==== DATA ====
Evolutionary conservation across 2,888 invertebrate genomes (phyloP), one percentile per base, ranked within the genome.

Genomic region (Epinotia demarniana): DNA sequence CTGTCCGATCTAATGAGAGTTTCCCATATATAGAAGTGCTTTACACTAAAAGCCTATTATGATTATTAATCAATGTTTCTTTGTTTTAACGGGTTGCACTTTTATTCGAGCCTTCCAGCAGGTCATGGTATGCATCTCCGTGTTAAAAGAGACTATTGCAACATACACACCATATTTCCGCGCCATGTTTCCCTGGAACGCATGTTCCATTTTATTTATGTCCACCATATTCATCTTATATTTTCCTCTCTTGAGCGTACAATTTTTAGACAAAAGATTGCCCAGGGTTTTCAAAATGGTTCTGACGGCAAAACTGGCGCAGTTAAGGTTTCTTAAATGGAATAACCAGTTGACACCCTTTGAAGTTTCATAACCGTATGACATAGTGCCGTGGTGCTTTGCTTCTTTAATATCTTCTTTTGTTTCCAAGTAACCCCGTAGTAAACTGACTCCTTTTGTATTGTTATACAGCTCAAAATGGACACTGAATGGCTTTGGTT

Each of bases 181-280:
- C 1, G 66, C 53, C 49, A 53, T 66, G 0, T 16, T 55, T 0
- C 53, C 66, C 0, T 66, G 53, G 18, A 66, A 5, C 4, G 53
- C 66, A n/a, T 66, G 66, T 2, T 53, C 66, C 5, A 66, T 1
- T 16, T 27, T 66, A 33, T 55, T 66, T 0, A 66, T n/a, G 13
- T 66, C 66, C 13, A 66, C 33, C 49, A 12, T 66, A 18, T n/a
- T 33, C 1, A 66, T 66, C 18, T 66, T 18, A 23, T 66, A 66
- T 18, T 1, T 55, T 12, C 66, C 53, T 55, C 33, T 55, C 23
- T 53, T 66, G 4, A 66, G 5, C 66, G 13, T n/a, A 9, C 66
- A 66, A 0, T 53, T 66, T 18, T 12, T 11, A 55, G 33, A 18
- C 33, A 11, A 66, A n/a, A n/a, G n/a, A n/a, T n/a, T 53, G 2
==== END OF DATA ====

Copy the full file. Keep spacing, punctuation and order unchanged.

Evolutionary conservation across 2,888 invertebrate genomes (phyloP), one percentile per base, ranked within the genome.

Genomic region (Epinotia demarniana): DNA sequence CTGTCCGATCTAATGAGAGTTTCCCATATATAGAAGTGCTTTACACTAAAAGCCTATTATGATTATTAATCAATGTTTCTTTGTTTTAACGGGTTGCACTTTTATTCGAGCCTTCCAGCAGGTCATGGTATGCATCTCCGTGTTAAAAGAGACTATTGCAACATACACACCATATTTCCGCGCCATGTTTCCCTGGAACGCATGTTCCATTTTATTTATGTCCACCATATTCATCTTATATTTTCCTCTCTTGAGCGTACAATTTTTAGACAAAAGATTGCCCAGGGTTTTCAAAATGGTTCTGACGGCAAAACTGGCGCAGTTAAGGTTTCTTAAATGGAATAACCAGTTGACACCCTTTGAAGTTTCATAACCGTATGACATAGTGCCGTGGTGCTTTGCTTCTTTAATATCTTCTTTTGTTTCCAAGTAACCCCGTAGTAAACTGACTCCTTTTGTATTGTTATACAGCTCAAAATGGACACTGAATGGCTTTGGTT

Each of bases 181-280:
- C 1, G 66, C 53, C 49, A 53, T 66, G 0, T 16, T 55, T 0
- C 53, C 66, C 0, T 66, G 53, G 18, A 66, A 5, C 4, G 53
- C 66, A n/a, T 66, G 66, T 2, T 53, C 66, C 5, A 66, T 1
- T 16, T 27, T 66, A 33, T 55, T 66, T 0, A 66, T n/a, G 13
- T 66, C 66, C 13, A 66, C 33, C 49, A 12, T 66, A 18, T n/a
- T 33, C 1, A 66, T 66, C 18, T 66, T 18, A 23, T 66, A 66
- T 18, T 1, T 55, T 12, C 66, C 53, T 55, C 33, T 55, C 23
- T 53, T 66, G 4, A 66, G 5, C 66, G 13, T n/a, A 9, C 66
- A 66, A 0, T 53, T 66, T 18, T 12, T 11, A 55, G 33, A 18
- C 33, A 11, A 66, A n/a, A n/a, G n/a, A n/a, T n/a, T 53, G 2